High round of auction activity at IAG 72
International Auction Galleries held their 72nd auction of rare coins and banknotes at the Gold Coast over the weekend - not only was the clearance rate quite high relative to similar auctions held earlier in 2010, but the level of activity was solid across the board. What can we take away from the level of activity that was seen there? Let's break the auction down into sections and see:
Proclamation and Colonial Coins
There weren't too many lots included in this section, but those included were scarcer coins and were in better than average condition. The clearance rate was high, which shows me at least that there are plenty of colonial coin collectors that aren't shy about paying strong prices for coins that they believe are in better than average condition and are tough to get. Some of the prices for Ducats were strong indeed.
Commonwealth (Pre-Decimal Coins)
This series was split into two sections - one including what we might call the cheaper collectible coins, the other including what we might call the more expensive and exclusive coins. I didn't see much difference in the momentum, level of bidding activity or buying preferences in either section. Attractive coins with eye appeal that had been fairly graded and reserved accordingly sold well, coins that the bidders thought didn't meet that criteria either missed their mark or only just got away. The fact that there was good bidding at the lower levels says to me that there is plenty of legs in this market yet.
A couple of the more notable results were:
$12,230 nett paid for the 1919 Double Dot penny in A UNC - I realise that this coin description may seem to be nonsense to most clear minded individuals, however anyone familiar with the penny series will know just how rare this coin is, particularly in better condition. Judging by what this coin sold for relative to other rarities the last time it came around, I hope the successful (mail) bidder was pretty pleased with themselves with their win!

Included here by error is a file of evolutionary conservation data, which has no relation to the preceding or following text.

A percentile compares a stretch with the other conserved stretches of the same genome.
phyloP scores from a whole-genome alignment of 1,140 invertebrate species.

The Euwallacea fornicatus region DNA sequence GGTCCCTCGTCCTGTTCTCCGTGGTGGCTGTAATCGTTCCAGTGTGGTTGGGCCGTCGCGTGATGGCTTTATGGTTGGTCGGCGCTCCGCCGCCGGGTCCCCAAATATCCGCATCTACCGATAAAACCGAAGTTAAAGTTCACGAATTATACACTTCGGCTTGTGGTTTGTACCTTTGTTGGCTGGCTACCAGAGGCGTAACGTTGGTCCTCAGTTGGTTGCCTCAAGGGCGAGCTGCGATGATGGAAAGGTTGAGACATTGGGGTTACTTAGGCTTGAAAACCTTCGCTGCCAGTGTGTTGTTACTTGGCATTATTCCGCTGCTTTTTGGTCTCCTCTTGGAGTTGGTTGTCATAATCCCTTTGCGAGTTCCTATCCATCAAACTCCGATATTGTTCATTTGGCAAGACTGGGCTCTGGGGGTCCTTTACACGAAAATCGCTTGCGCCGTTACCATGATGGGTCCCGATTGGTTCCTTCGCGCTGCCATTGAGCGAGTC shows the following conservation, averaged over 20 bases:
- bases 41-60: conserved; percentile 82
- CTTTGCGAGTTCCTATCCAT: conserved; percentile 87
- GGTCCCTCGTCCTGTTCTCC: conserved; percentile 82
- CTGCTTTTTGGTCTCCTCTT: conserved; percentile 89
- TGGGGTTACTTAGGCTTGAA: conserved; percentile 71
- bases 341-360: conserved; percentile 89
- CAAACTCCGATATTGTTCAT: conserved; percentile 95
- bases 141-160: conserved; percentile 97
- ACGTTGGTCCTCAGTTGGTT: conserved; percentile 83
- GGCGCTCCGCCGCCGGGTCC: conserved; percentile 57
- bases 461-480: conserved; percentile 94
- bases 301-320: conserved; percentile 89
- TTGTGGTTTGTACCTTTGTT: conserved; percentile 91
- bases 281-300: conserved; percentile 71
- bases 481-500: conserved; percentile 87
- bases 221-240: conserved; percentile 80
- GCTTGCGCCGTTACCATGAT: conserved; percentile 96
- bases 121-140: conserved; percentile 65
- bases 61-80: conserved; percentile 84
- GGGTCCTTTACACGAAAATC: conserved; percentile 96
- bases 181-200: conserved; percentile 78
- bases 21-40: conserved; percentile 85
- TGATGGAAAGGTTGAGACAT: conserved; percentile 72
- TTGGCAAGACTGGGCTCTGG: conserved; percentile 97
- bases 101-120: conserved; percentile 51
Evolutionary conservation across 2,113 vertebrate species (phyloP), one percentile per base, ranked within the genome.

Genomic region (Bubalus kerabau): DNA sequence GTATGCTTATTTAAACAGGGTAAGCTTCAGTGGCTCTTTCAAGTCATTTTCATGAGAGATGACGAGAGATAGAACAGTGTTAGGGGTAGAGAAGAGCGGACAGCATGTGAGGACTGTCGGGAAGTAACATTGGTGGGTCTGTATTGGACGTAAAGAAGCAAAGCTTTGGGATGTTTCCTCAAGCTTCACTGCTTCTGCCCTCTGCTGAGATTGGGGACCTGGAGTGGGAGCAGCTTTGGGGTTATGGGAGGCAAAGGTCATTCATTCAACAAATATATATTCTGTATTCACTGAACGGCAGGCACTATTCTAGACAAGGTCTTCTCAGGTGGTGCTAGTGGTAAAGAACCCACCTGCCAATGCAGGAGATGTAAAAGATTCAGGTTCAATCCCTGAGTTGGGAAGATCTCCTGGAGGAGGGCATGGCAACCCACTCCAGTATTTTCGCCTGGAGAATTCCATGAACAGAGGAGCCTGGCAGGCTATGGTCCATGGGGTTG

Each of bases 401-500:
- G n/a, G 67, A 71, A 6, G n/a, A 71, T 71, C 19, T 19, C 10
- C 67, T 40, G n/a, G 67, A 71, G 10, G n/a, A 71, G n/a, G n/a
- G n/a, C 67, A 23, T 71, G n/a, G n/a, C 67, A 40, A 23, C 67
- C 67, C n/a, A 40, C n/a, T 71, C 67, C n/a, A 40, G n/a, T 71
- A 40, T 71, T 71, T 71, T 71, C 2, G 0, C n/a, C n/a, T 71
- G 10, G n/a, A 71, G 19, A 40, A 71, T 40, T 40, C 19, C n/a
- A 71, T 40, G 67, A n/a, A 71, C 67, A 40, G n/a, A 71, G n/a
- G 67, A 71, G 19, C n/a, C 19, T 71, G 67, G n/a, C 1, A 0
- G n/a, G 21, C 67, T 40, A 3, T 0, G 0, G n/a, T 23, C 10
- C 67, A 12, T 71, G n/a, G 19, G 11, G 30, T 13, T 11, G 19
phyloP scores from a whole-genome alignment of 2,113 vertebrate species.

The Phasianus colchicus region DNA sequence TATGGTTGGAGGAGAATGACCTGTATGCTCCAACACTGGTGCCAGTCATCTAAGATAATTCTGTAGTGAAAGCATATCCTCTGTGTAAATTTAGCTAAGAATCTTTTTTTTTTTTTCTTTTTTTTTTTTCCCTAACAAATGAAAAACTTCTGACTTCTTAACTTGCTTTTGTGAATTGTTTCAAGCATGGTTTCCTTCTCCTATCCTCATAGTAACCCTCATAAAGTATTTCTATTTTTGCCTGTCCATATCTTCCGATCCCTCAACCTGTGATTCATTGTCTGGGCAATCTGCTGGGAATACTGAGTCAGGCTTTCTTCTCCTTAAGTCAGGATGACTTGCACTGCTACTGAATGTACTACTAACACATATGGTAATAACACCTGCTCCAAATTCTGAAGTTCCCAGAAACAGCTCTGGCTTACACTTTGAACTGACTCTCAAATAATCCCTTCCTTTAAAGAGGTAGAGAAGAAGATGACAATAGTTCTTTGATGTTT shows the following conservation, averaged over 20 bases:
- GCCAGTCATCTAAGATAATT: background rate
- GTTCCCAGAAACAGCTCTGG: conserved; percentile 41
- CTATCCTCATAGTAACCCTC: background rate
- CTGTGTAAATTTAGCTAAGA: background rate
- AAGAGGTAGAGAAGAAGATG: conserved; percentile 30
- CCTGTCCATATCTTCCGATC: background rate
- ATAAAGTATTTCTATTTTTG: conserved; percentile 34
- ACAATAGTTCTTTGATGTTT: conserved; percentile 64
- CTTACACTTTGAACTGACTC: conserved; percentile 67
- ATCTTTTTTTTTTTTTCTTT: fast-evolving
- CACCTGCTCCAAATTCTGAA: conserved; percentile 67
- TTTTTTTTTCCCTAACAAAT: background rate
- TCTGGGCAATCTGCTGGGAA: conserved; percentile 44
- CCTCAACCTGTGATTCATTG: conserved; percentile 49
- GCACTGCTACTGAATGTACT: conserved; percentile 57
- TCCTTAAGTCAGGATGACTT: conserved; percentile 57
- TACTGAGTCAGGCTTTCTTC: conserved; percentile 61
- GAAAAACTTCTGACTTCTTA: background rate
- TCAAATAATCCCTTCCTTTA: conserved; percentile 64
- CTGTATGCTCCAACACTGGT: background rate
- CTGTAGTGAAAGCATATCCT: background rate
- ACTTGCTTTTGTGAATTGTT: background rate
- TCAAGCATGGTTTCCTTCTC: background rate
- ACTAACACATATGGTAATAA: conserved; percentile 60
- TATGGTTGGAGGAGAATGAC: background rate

$35,183 paid for the 1925 Penny in CH UNC - This particular coin was remarkable to see - lovely surfaces, soft colours and attractive all round. A comparable coin hasn't been seen in this condition for a long, long time, as the catalogue value has risen markedly in the interim, it was probably apt to see it meet that mark in this auction.
$7,340 for a 1914 Threepence in GEM UNC - This coin came with a provenance renown among collectors of Pre-Decimal coins, that being from Frank Gates. For those not familiar with this collection, in my understanding it was formed mainly throughout the 80's, coins from it are very nearly always of the highest standard and very seldom turn up. This coin was no exception, having been graded GEM and not having been seen on the market for quite some time. It made a price just shy of the present catalogue value - if it isn't the highest price for a circulation strike threepence in recent years, it would have to be right up there!
$7,223 for a 1920 Threepence in GEM UNC - This threepence came with the same provenance as the 1914, and competition for it easily exceeded the present catalogue value of $5,750. No matter what the prevailing economic conditions, it seems that there are always enough well-heeled and discerning market participants to drive the very best coins such as these to new highs.
Pre-Decimal Proof Coins